Show ContentsMcBreen History, Family Crest & Coats of Arms

The Irish name McBreen has evolved from the Gaelic Mac Braoin or O Braoin.

Early Origins of the McBreen family

The surname McBreen was first found in County Kilkenny (Irish: Cill Chainnigh), the former Kingdom of Osraige (Ossory), located in Southeastern Ireland in the province of Leinster, where the family is descended through the Heremon line and claim to be direct descendants of King Niall of the Nine Hostages. They were known as the Lords of Brawney [1] and were an Ossory sept (Clann) seated near Knocktopher, Kilkenny, until they had to forfeit their lands by the Anglo Norman invasion of Strongbow, Earl of Pembroke in 1172. They were subsequently dispersed throughout Ireland.

Early History of the McBreen family

This web page shows only a small excerpt of our McBreen research. Another 185 words (13 lines of text) covering the years 1303, 1324, 1560 and 1625 are included under the topic Early McBreen History in all our PDF Extended History products and printed products wherever possible.

McBreen Spelling Variations

Irish names were rarely spelled consistently in the Middle Ages. Spelling variations of the name McBreen dating from that time include Breen, Breene, Brean, Breane, Bruen, Brawney, O'Breen, O'Braoin and many more.

Early Notables of the McBreen family

Another 48 words (3 lines of text) are included under the topic Early McBreen Notables in all our PDF Extended History products and printed products wherever possible.

Canada McBreen migration to Canada +

Thousands of Irish families left for North American shores in the 19th century. These people were searching for a life unencumbered with poverty, hunger, and racial discrimination. Many arrived to eventually find such conditions, but many others simply did not arrive: victims of the diseased, overcrowded ships in which they traveled to the New World. Those who lived to see North American shores were instrumental in the development of the growing nations of Canada and the United States. A thorough examination of passenger and immigration lists has disclosed evidence of many early immigrants of the name McBreen:

McBreen Settlers in Canada in the 19th Century
  • Mary McBreen, aged 21, who arrived in Saint John, New Brunswick in 1834 aboard the ship "Edwin" from Dublin, Ireland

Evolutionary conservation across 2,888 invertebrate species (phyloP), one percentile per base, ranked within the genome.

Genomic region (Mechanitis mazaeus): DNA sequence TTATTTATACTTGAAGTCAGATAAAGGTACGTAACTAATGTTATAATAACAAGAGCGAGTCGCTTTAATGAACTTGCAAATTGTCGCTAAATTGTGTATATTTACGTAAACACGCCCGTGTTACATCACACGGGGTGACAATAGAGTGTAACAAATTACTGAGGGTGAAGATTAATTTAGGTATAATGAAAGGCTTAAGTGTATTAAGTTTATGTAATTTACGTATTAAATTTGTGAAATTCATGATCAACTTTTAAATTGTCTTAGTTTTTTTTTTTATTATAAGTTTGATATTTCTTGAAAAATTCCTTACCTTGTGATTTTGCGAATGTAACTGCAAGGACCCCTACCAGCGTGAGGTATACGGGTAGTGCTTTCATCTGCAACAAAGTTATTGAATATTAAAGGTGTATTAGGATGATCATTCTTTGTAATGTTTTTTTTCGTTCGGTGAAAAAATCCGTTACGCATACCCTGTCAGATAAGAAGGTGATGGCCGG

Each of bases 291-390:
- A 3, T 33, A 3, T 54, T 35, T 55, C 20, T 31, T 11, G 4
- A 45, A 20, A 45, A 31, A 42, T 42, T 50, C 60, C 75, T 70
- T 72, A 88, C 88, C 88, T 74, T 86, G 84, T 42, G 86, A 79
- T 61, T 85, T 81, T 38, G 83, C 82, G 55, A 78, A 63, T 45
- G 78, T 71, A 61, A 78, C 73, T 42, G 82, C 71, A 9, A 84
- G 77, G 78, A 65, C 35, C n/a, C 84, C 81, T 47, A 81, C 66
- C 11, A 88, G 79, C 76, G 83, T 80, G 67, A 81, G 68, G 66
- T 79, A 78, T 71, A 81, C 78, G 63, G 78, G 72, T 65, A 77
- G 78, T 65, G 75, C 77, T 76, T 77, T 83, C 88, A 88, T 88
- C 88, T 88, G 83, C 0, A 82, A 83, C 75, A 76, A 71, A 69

• Rose McBreen, aged 23, who arrived in Saint John, New Brunswick in 1834 aboard the ship "Edwin" from Dublin, Ireland

Australia McBreen migration to Australia +

Emigration to Australia followed the First Fleets of convicts, tradespeople and early settlers. Early immigrants include:

McBreen Settlers in Australia in the 19th Century
  • Mr. Patrick Mcbreen, (Brennan, McBrien), (b. 1810), aged 21, Irish weaver who was convicted in Cavan, Ireland for life for stealing, transported aboard the "Captain Cook" on 5th November 1831, arriving in New South Wales, Australia, he died in 1870 [2]

Contemporary Notables of the name McBreen (post 1700) +

  • Tom McBreen (1952-1972), American bronze medalist swimmer at the 1972 Summer Olympics
  • T. C. McBreen, American Republican politician, Alternate Delegate to Republican National Convention from Kansas, 1888 [3]
  • Daniel McBreen (b. 1977), English football striker
  • Chris McBreen (b. 1972), New Zealand snooker player

The McBreen Motto +

The motto was originally a war cry or slogan. Mottoes first began to be shown with arms in the 14th and 15th centuries, but were not in general use until the 17th century. Thus the oldest coats of arms generally do not include a motto. Mottoes seldom form part of the grant of arms: Under most heraldic authorities, a motto is an optional component of the coat of arms, and can be added to or changed at will; many families have chosen not to display a motto.

Motto: Comnac an Ceane
Motto Translation: Fight for Right

  1. O'Hart, John, Irish Pedigrees 5th Edition in 2 Volumes. Baltimore: Genealogical Publishing Company, 1976. Print. (ISBN 0-8063-0737-4)
  2. Convict Records Voyages to Australia (Retrieved 17th December 2020). Retrieved from
  3. The Political Graveyard: Alphabetical Name Index. (Retrieved 2016, January 14) . Retrieved from on Facebook